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Winter hiking in the Black Forest
Winter hiking in the Black Forest

Winter hiking in the Black Forest

Tips for snowshoe trails and winter hikes in the Black Forest, Germany

Author: Freeontour, Header image: Hochschwarzwald Tourismus GmbH

When the mountains and high valleys in the Black Forest are covered in snow, a winter break here is full of magical experiences. The largest low mountain range in Germany boasts more than 70 crests and mountains over 1,000 metres high. Winter hikers will find great conditions for enjoying their activity in the fresh air. Freeontour has put together a few exciting snowshoe trails in the Black Forest to help you find the right one for you:

Why do you need designated snowshoe trails anyway?

Snowshoe hikes are becoming more and more popular, and it's not only the more senior among us who are putting their alpine skis aside; snowshoe tours are also a thrilling and practically playful holiday adventure for families. It's so much easier to go through lovely untouched deep snow with snowshoes on your feet. The Black Forest, with quite a few gently rising forest paths, magnificent views and open hilltops, is perfect for winter hikers – and to top it all, you'll be rewarded with fantastic panoramic views of the Swiss Alps on your way. But precisely because winter snowshoeing has become so in vogue and is increasingly attracting winter holidaymakers, make sure you choose routes where you won't be able to startle the animals in their dens. This is why designated, well-marked snowshoe trails have been set up in the Black Forest, such as on the Black Forest High Road in the north, on Brandenkopf in the central Black Forest and on Feldberg in the south.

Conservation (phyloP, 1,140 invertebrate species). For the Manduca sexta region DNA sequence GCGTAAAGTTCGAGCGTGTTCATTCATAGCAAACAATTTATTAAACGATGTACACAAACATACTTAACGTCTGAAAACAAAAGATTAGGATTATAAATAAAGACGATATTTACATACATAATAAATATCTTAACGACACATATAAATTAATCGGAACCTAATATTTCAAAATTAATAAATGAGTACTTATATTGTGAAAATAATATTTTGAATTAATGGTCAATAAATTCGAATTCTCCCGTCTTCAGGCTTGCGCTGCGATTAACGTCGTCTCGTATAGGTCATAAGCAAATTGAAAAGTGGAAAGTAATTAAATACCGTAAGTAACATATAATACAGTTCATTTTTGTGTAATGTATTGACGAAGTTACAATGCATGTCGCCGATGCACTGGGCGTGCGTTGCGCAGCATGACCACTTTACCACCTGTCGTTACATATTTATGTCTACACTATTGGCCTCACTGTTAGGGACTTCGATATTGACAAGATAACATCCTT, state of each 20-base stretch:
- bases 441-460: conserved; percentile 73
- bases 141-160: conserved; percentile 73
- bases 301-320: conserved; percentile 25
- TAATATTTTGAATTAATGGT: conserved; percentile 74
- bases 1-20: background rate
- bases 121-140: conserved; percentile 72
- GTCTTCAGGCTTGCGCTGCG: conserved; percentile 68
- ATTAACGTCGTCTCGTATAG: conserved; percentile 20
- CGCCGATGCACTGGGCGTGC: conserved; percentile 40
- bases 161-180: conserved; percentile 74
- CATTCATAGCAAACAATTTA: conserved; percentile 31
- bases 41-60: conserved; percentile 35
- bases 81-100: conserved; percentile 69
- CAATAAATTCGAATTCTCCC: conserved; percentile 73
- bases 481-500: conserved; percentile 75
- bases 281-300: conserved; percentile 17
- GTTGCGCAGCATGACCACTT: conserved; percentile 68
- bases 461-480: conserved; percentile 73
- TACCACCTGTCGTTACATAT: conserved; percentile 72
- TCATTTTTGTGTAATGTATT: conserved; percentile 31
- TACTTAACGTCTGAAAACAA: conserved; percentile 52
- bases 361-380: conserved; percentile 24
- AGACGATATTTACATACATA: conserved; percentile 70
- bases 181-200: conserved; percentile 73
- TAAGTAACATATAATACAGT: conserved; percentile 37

Snowshoe trails on Feldberg